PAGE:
It has also unfolded to our view other systems dispersed throughout the voids of space, at immeasurable distances, and in such vast profusion, that our minds are unable to grasp their number and their magnitude. Reason and revelation lead us to conclude, that all these worlds and systems are adorned with displays of divine wisdom, and peopled with myriads of rational inhabitants. The human mind, after it has received notices of such stupendous scenes, naturally longs for a nearer and more intimate inspection of the grandeur and economy of those distant provinces of the Creator's empire; and is apt to imagine that it would never weary, but would feel unmingled enjoyment, while it winged its flight from one magnificent scene of creation to another. But although an inhabitant of our world were divested of the quality of gravitation, endowed with powers of rapid motion adequate to carry him along "to the suburbs of creation," and permitted by his Creator to survey all the wonders of the universe, if a principle of love and kindly affection towards fellow intelligences did not animate his mind, if rage and revenge, pride and ambition, hatred and envy, were incessantly rankling in his breast, he could feel no transporting emotions, nor taste the sweets of true enjoyment. The vast universe, through which he roamed, would be transformed into a spacious hell; it beauties and sublimities could not prevent misery from taking possession of his soul; and, at every stage of his excursion, he could not fail to meet with the indications of his Creator's frown. For there appears, from reason and experience, as well as from the dictates of revelation, an absolute impossibility of enjoying happiness so long as malevolent affections retain their ascendancy in the heart of a moral intelligence, in whatever region of universal nature his residence may be found.
Hence we may learn, that the highest attainments in science to which any one can arrive, though they may expand the range of his intellectual views, will not ensure to their possessor substantial and unmingled enjoyment, while his heart is devoid of benevolent affections, and he is subjected to the influence of degrading and immoral passions. If it be possible that any one now exists in the literary world, who has devoted his life to the sublimest investigations of science, and has taken the most extensive views of the arrangements of the material world, and yet who remains doubtful as to the existence of a Supreme Intelligence, and of an eternal state of destination; who is elated with pride at the splendor of his scientific acquirements; who treats his equals with a spirit of arrogance; who looks down with a haughty and sullen scowl on the inferior ranks of his fellow men; who is haughty, overbearing, and revengeful in his general deportment, and who is altogether indifferent as to the moral principles he displays,-I would envy neither his happiness nor his intellectual attainments. He can enjoy none of those delightful emotions which flow from the exercise of Christian benevolence, nor any of those consolations which the good man feels amidst the various ills of life; and, beyond the short span of mortal existence, he can look forward to no brighter displays of the grandeur of the material and intellectual universe, but to an eternal deprivation of his powers of intelligence in the shades of annihilation.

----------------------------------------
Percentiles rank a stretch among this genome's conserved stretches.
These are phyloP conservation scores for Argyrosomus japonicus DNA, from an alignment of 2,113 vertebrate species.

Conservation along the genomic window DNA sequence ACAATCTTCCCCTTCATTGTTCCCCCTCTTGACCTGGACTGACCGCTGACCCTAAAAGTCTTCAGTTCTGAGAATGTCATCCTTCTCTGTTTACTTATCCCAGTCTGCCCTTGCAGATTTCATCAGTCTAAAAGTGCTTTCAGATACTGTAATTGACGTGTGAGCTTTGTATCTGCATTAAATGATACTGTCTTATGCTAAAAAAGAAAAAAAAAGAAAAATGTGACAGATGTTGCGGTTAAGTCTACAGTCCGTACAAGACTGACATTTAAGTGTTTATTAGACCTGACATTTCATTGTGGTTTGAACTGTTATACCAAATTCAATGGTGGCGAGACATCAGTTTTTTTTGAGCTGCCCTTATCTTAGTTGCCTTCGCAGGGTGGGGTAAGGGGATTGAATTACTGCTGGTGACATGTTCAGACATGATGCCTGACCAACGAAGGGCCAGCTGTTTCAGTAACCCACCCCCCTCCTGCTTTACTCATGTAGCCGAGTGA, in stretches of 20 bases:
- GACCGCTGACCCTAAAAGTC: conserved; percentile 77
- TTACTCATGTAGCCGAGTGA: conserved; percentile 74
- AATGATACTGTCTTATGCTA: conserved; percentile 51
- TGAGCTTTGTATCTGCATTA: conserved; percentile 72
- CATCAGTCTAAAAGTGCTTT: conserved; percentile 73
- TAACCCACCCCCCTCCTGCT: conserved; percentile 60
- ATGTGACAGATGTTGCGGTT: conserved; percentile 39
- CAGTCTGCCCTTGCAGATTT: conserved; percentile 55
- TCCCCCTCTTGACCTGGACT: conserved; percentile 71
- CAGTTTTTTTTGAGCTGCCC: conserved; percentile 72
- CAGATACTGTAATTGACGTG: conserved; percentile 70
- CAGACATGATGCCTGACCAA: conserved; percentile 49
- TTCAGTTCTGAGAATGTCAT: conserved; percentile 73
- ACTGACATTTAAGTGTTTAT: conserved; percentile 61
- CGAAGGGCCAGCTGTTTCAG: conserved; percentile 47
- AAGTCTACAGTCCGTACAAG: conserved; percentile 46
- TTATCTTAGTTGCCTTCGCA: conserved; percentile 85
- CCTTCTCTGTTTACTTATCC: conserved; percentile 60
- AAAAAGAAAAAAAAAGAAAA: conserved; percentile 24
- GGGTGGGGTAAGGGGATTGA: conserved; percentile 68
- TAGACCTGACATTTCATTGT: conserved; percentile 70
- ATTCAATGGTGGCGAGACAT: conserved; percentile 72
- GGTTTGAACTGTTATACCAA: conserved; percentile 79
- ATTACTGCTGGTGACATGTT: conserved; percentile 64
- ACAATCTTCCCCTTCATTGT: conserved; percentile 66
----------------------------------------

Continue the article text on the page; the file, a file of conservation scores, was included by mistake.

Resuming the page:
[CONCLUDED IN OUR NEXT.]
I make it a point of morality never to find fault with another for his manners. They may be awkward or graceful, blunt or polite, polished or rustic, I care not what they are if the man means well and acts from honest intentions, without eccentricity or affectation. All men have not the advantage of good society, as it is called, to school them in all its fantastic rules and ceremonies, and if there is any standard of manners, it is founded on reason and good sense, and not upon those artificial regulations. Manners, like conversation, should be extemporaneous, and not studied. I always suspect a man who meets me with the same perpetual smile on his face, the same congeeing [congaing] of the body and the same premeditated shake of the hand.-Give me the hearty it may be rough-grip of the hand, the careless nod of recognition, and when occasion requires, the homely but welcome salutation, "How are you my old friend!"
HOME AND EARLY FEELINGS.
The love of our native home increases with time and distance; and those only who have left it to wander over foreign lands, can conceive the softness of soul with which we entertain and indulge every thought that recalls it to our memory, or awakens in us those associations which form part of our being. I know no idea thnt [that] has greater power over the mind, or that possesses a stronger spell to:
Wake it all to subtlest feeling,
Bid the tear of transport flow.
But when we analyze it, what is it?-Strictly speaking, one's country may be circumscribed between the house where we were born, and the churchyard of our parish. It can be measured by an infant's swaddling-clothes sewed to a winding-sheet. It is the spot where our bodily and mental faculties were developed; where we grew up under our mother's eyes; it is the place where we have accompanied the coffins of our family to the grave which devours them. In a wider point of view, it is the scene where grew the early flowers I gathered; where moved the animals, where warbled the birds, where buzzed the insects which were familiar to me; where the aspect of the scenes of nature is the same as that which delighted my childish eyes. When I, a northern man, see the orange-tree growing naturally in its native clime, when I gaze upon a smoking volcano, or see another standard than the star-spangled banner waving over a fortress, then I have changed my country. The idea of country is a notion springing from early association, engrafted by custom, and strengthened by habit. To me that spot is my country which my Kate hallows by her beauty-where my child is growing in innocence and loveliness, and where love consecrates each hour.
Ignorance is of a peculiar nature, once dispelled, it is impossible to re-establish, it is not originally a thing of itself, but it is only the absence of knowledge; and though man may be kept ignorant, he cannot be made so when once informed.
It is hard to be civil to an unthankful person; it is like feeding an ill natured dog, that snarls while he takes food from your own hands.
MARRIED On Sunday evening, the 5th inst. in this village, by Elder Zebedee Coltrin, Mr. George W. Gee to Miss Mary Jane Smith.
DIED-In Liberty, Clay co. Mo., Sept. 2d, 1836, Sally Ann, consort of Hervey Green, aged 25 years 4 months and 12 days.
-In Groveland, Tazewell co. Ill. Dec. 19th, 1836, Ann Rich, in the 76th year of her age. She had been a member of the church of Latter Day Saints about eighteen months. Truly she has "come to the grave in a good old age like a shock of corn fully ripe."